It was a cool morning and we made our final preparations before getting hitched up and pulling out. I had hoped to be on the road by 8:00, but we weren't on the way till 9:00. Our delay was in part because I was trying not to disturb our neighbors early in the morning. Our immediate neighbor usually was gone by 7:00 but today they slept in. Moreover, their truck was positioned to make pulling out of my tight space difficult. As I was making ready and beginning to hitch up another neighbor came over to talk. I enjoy the friendliness of the folks we meet in the campgrounds, but I don't like being bothered when I'm hitching or unhitching. Conversation can break the routine and cause me to miss something. Anyway, all went well.
I was expecting a nice smooth ride. Or should I say I was hoping for a nice smooth ride for the 300 miles to Williams Az. By now you know I don't like to travel much over 200 miles a day and prefer 150 or so. However, there wasn't much in the way of campgrounds between Monticello, Utah and Williams, AZ. so the plan was to press on!
But instead the ride was full of beautiful scenery but also twisting turning steep canyons and this rather unusual bridge (in the desert).
We were traveling near Monument Valley on Navaho Reservation property.
There wasn't much traffic on Hwy 191 and at times it seemed like we were the only ones out in the middle of nowhere. But the scenery more than made up for the desolation.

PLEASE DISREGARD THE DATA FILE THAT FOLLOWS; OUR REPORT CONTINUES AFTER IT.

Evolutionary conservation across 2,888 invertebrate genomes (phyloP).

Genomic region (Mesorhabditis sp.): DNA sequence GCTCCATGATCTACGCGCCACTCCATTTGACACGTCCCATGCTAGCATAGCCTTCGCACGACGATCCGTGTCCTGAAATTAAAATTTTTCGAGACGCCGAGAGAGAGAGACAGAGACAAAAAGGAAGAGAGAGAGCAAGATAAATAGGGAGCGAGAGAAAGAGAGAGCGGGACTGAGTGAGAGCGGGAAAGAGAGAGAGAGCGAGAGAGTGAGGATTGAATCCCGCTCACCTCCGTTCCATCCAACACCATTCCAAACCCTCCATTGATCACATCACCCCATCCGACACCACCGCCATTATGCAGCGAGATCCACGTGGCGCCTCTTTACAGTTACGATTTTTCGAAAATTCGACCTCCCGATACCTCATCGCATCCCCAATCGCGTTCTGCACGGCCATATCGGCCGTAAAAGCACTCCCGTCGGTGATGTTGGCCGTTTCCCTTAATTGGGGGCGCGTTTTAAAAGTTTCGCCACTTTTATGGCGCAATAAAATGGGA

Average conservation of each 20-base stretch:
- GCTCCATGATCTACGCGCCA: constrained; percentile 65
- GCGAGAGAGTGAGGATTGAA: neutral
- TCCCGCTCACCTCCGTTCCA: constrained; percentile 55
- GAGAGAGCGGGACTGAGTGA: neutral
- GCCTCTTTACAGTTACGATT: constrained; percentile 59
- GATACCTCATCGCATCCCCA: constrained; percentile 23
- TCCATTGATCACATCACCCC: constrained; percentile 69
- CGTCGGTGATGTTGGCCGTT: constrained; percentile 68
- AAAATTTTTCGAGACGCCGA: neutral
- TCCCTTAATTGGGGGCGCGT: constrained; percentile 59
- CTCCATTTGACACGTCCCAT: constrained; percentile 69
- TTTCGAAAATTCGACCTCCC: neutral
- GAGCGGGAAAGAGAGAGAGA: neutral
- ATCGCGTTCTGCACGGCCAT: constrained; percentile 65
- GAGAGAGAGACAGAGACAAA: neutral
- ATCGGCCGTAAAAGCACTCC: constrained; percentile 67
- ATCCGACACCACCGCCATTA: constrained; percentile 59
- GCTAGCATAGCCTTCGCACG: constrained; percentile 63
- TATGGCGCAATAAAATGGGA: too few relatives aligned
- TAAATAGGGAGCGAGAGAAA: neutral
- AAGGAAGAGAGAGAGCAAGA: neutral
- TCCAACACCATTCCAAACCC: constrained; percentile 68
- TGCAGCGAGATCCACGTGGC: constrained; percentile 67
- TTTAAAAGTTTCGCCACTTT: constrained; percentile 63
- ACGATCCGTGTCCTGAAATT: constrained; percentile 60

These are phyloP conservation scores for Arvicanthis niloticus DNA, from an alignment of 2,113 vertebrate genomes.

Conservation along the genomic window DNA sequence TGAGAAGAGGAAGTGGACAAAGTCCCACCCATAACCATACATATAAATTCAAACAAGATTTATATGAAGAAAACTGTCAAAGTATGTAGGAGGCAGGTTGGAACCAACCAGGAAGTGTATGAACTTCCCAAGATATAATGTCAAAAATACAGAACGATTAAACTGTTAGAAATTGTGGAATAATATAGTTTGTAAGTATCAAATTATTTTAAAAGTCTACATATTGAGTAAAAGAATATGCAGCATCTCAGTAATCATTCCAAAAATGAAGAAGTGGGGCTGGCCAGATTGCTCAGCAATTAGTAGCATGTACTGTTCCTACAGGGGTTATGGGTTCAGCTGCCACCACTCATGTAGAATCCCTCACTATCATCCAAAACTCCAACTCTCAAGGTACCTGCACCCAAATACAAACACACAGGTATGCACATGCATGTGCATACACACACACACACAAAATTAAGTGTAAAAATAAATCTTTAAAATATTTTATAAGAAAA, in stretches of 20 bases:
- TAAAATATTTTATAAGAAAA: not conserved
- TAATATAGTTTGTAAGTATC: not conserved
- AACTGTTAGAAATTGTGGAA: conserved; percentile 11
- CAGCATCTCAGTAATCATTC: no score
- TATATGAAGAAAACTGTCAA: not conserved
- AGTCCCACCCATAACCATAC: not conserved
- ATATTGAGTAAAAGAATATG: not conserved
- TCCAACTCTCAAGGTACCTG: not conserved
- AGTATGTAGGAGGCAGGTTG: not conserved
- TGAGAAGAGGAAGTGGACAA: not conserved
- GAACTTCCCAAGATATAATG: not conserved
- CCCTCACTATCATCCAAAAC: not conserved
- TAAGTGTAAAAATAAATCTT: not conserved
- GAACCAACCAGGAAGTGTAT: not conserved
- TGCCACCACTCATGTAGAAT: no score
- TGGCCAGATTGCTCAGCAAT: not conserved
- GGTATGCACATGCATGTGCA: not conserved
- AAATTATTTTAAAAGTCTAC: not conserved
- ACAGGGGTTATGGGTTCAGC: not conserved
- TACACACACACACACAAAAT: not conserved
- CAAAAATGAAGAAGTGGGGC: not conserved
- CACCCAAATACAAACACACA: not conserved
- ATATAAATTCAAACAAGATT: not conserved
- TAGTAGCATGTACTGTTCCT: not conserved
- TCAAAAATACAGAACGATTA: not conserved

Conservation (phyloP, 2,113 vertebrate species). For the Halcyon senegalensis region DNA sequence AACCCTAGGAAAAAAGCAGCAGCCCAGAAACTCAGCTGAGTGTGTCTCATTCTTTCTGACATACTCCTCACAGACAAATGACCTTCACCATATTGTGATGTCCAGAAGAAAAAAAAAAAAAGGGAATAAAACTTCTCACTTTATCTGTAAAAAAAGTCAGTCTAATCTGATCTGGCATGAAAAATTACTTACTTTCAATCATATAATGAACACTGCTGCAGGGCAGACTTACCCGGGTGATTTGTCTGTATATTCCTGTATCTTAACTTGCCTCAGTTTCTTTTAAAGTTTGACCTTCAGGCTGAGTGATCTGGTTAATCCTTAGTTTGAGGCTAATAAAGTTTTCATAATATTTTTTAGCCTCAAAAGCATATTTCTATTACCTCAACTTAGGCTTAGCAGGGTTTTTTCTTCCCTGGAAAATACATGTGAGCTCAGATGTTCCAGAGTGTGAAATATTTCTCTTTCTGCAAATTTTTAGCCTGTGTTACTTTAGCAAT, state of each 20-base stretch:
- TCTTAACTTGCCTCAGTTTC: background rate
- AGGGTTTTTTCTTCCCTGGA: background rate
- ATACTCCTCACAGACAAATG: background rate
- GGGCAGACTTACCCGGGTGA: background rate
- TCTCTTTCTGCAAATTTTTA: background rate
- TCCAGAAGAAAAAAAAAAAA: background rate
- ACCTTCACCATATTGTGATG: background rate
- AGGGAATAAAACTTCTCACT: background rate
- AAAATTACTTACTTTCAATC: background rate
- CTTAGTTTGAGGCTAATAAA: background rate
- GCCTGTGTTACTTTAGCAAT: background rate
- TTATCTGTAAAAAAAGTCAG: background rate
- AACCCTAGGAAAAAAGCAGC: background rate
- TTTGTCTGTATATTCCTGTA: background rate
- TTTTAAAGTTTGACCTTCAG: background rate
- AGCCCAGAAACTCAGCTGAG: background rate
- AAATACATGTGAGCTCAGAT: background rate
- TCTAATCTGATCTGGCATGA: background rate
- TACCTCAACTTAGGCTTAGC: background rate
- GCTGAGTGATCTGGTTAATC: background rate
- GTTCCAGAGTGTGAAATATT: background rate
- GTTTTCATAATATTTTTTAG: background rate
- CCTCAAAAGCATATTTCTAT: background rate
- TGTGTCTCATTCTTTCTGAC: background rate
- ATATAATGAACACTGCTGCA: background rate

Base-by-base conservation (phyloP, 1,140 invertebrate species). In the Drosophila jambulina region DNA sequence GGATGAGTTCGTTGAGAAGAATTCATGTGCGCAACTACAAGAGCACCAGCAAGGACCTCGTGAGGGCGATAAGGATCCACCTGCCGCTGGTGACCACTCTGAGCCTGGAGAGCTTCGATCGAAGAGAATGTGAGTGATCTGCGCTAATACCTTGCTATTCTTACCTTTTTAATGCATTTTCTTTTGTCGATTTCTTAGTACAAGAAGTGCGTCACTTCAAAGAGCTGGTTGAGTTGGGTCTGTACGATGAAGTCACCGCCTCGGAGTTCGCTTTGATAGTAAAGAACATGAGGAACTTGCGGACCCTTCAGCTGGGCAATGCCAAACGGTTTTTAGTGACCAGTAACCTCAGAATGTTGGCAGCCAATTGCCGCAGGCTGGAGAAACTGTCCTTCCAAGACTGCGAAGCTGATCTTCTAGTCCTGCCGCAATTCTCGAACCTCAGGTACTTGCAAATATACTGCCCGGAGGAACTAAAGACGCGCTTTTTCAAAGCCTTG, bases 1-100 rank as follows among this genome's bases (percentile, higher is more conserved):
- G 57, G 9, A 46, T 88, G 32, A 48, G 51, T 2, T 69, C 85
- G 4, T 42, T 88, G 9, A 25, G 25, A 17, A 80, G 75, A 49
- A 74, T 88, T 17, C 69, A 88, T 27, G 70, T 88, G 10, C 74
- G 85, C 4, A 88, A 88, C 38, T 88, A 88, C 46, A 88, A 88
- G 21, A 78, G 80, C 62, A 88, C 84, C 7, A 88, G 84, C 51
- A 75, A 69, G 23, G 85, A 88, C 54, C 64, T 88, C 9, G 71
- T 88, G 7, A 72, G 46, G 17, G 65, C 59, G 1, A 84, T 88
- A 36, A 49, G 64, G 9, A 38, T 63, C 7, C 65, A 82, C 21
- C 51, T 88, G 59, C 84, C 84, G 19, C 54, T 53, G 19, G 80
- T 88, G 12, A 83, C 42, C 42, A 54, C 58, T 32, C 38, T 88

A few pictures from Joyce's perspective! As you know, Joyce follows the dogs and I in her Jeep.
Every few miles we would pass a little stand on the side of the road (trading posts), were the Navaho people would be selling trinkets and jewelry.
We stopped in Tuba City for a break at a local cafe that looked to have once been a McDonalds' truck stop. It turned out it was now a Native American cafe. However, it was filthy and expensive. So we didn't eat and just snacked on crackers while we let Maggie and Rico take a break. I also emptied the two 5 gallon cans of diesel I carry into my truck. 300 miles is near the maximum range which is apx. 350 while towing so, I like to have that reserve. As you know I'm not fond of pulling into fuel stations with my rig, so I avoid it whenever possible.
As we neared Flagstaff, Az. we encountered a heavy rainstorm but thankfully we drove out of it and on to I-40 for the last leg.
We made it safely to The Canyon Motel RV Park in Williams, Az. "The Gateway to The Grand Canyon". We traveled over 300 miles in 6.5 hrs. We will be staying for a month. Now I gotta say, Joyce picked this one as she didn't like the park I picked in Utah!
I was impressed to see that the Jeep got over 23 mpg during this trip. Which is good considering the local gas stations here in Williams are at $2.85 for a gallon of regular gas. I think the good gas mileage is due impart to the fact that we drive @ 60 mph or less. I think my truck and rig got over 10 mpg, but I'll have to fill the tank and work the numbers.
After arriving we were famished and decided to go into Williams, Az. a mile away for dinner. Dinner was good and we walked around the Historic 66 downtown district. It's a very small very touristy town, but so far we like it!
Williams, Az. and Route 66
Williams, Arizona would go down in history as being the last town to have its section of Route 66 bypassed. The original plan was to have the last section of the famous highway bypassed somewhere in Texas, but lawsuits that had been filed kept the last section of Interstate 40 from being built around Williams. After settlements called for the state to build three exits for the town, the suits were dropped and I-40 was built. In 1984, Interstate 40 was opened around the town and newspapers the next day reported the essential end of the famous US 66. The following year, Route 66 was decommissioned.
My next post will contain pictures and information on the campground. We plan to stay here for at least a month, so stay tuned!